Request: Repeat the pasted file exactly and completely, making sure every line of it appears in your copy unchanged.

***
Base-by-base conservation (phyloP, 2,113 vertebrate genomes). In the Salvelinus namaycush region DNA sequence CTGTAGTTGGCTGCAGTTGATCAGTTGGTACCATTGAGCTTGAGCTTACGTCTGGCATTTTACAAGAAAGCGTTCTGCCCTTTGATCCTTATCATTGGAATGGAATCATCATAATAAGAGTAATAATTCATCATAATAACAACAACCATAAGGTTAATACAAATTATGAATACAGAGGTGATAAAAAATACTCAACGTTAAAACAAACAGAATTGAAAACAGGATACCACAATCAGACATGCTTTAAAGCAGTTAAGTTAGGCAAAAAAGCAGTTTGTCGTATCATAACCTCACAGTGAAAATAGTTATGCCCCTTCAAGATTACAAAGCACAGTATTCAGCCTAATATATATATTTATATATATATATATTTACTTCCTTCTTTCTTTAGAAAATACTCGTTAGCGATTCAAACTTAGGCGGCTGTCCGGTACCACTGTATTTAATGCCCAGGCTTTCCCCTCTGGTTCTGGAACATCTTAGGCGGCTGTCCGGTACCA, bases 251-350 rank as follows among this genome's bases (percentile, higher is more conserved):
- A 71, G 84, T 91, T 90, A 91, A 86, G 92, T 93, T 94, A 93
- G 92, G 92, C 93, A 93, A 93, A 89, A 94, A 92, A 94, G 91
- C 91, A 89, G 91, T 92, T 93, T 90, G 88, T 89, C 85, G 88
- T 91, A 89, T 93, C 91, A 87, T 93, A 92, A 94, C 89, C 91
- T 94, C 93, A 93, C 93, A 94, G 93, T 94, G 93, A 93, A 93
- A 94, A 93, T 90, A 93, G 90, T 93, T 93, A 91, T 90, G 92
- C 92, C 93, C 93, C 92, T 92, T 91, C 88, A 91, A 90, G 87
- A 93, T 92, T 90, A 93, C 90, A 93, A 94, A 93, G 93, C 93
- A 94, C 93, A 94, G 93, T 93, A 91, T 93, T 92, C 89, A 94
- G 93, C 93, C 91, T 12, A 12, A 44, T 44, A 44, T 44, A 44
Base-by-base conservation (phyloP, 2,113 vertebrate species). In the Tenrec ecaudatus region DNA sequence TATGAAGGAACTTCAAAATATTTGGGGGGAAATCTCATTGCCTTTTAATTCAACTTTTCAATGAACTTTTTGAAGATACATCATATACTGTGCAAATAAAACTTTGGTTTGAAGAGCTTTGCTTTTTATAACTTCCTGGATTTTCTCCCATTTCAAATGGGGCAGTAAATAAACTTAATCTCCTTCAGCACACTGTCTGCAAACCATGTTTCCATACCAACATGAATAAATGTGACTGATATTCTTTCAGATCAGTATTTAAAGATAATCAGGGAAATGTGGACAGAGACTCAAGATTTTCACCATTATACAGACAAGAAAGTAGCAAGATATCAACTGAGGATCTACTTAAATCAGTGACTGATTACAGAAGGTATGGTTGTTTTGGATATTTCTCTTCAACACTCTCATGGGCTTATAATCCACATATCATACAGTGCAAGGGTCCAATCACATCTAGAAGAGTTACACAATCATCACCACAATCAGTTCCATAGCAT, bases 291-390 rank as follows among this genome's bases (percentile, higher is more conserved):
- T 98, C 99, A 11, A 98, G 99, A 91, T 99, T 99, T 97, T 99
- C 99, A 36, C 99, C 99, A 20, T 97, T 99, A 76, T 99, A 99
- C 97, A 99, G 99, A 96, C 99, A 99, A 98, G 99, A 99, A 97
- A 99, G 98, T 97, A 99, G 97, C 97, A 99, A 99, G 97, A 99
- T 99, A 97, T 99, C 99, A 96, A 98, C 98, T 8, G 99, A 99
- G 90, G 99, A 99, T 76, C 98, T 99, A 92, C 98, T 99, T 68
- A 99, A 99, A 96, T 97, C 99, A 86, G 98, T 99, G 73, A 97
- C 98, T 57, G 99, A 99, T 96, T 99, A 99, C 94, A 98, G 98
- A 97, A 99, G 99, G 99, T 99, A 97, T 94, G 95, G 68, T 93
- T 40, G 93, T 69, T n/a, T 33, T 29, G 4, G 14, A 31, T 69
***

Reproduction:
Base-by-base conservation (phyloP, 2,113 vertebrate genomes). In the Salvelinus namaycush region DNA sequence CTGTAGTTGGCTGCAGTTGATCAGTTGGTACCATTGAGCTTGAGCTTACGTCTGGCATTTTACAAGAAAGCGTTCTGCCCTTTGATCCTTATCATTGGAATGGAATCATCATAATAAGAGTAATAATTCATCATAATAACAACAACCATAAGGTTAATACAAATTATGAATACAGAGGTGATAAAAAATACTCAACGTTAAAACAAACAGAATTGAAAACAGGATACCACAATCAGACATGCTTTAAAGCAGTTAAGTTAGGCAAAAAAGCAGTTTGTCGTATCATAACCTCACAGTGAAAATAGTTATGCCCCTTCAAGATTACAAAGCACAGTATTCAGCCTAATATATATATTTATATATATATATATTTACTTCCTTCTTTCTTTAGAAAATACTCGTTAGCGATTCAAACTTAGGCGGCTGTCCGGTACCACTGTATTTAATGCCCAGGCTTTCCCCTCTGGTTCTGGAACATCTTAGGCGGCTGTCCGGTACCA, bases 251-350 rank as follows among this genome's bases (percentile, higher is more conserved):
- A 71, G 84, T 91, T 90, A 91, A 86, G 92, T 93, T 94, A 93
- G 92, G 92, C 93, A 93, A 93, A 89, A 94, A 92, A 94, G 91
- C 91, A 89, G 91, T 92, T 93, T 90, G 88, T 89, C 85, G 88
- T 91, A 89, T 93, C 91, A 87, T 93, A 92, A 94, C 89, C 91
- T 94, C 93, A 93, C 93, A 94, G 93, T 94, G 93, A 93, A 93
- A 94, A 93, T 90, A 93, G 90, T 93, T 93, A 91, T 90, G 92
- C 92, C 93, C 93, C 92, T 92, T 91, C 88, A 91, A 90, G 87
- A 93, T 92, T 90, A 93, C 90, A 93, A 94, A 93, G 93, C 93
- A 94, C 93, A 94, G 93, T 93, A 91, T 93, T 92, C 89, A 94
- G 93, C 93, C 91, T 12, A 12, A 44, T 44, A 44, T 44, A 44
Base-by-base conservation (phyloP, 2,113 vertebrate species). In the Tenrec ecaudatus region DNA sequence TATGAAGGAACTTCAAAATATTTGGGGGGAAATCTCATTGCCTTTTAATTCAACTTTTCAATGAACTTTTTGAAGATACATCATATACTGTGCAAATAAAACTTTGGTTTGAAGAGCTTTGCTTTTTATAACTTCCTGGATTTTCTCCCATTTCAAATGGGGCAGTAAATAAACTTAATCTCCTTCAGCACACTGTCTGCAAACCATGTTTCCATACCAACATGAATAAATGTGACTGATATTCTTTCAGATCAGTATTTAAAGATAATCAGGGAAATGTGGACAGAGACTCAAGATTTTCACCATTATACAGACAAGAAAGTAGCAAGATATCAACTGAGGATCTACTTAAATCAGTGACTGATTACAGAAGGTATGGTTGTTTTGGATATTTCTCTTCAACACTCTCATGGGCTTATAATCCACATATCATACAGTGCAAGGGTCCAATCACATCTAGAAGAGTTACACAATCATCACCACAATCAGTTCCATAGCAT, bases 291-390 rank as follows among this genome's bases (percentile, higher is more conserved):
- T 98, C 99, A 11, A 98, G 99, A 91, T 99, T 99, T 97, T 99
- C 99, A 36, C 99, C 99, A 20, T 97, T 99, A 76, T 99, A 99
- C 97, A 99, G 99, A 96, C 99, A 99, A 98, G 99, A 99, A 97
- A 99, G 98, T 97, A 99, G 97, C 97, A 99, A 99, G 97, A 99
- T 99, A 97, T 99, C 99, A 96, A 98, C 98, T 8, G 99, A 99
- G 90, G 99, A 99, T 76, C 98, T 99, A 92, C 98, T 99, T 68
- A 99, A 99, A 96, T 97, C 99, A 86, G 98, T 99, G 73, A 97
- C 98, T 57, G 99, A 99, T 96, T 99, A 99, C 94, A 98, G 98
- A 97, A 99, G 99, G 99, T 99, A 97, T 94, G 95, G 68, T 93
- T 40, G 93, T 69, T n/a, T 33, T 29, G 4, G 14, A 31, T 69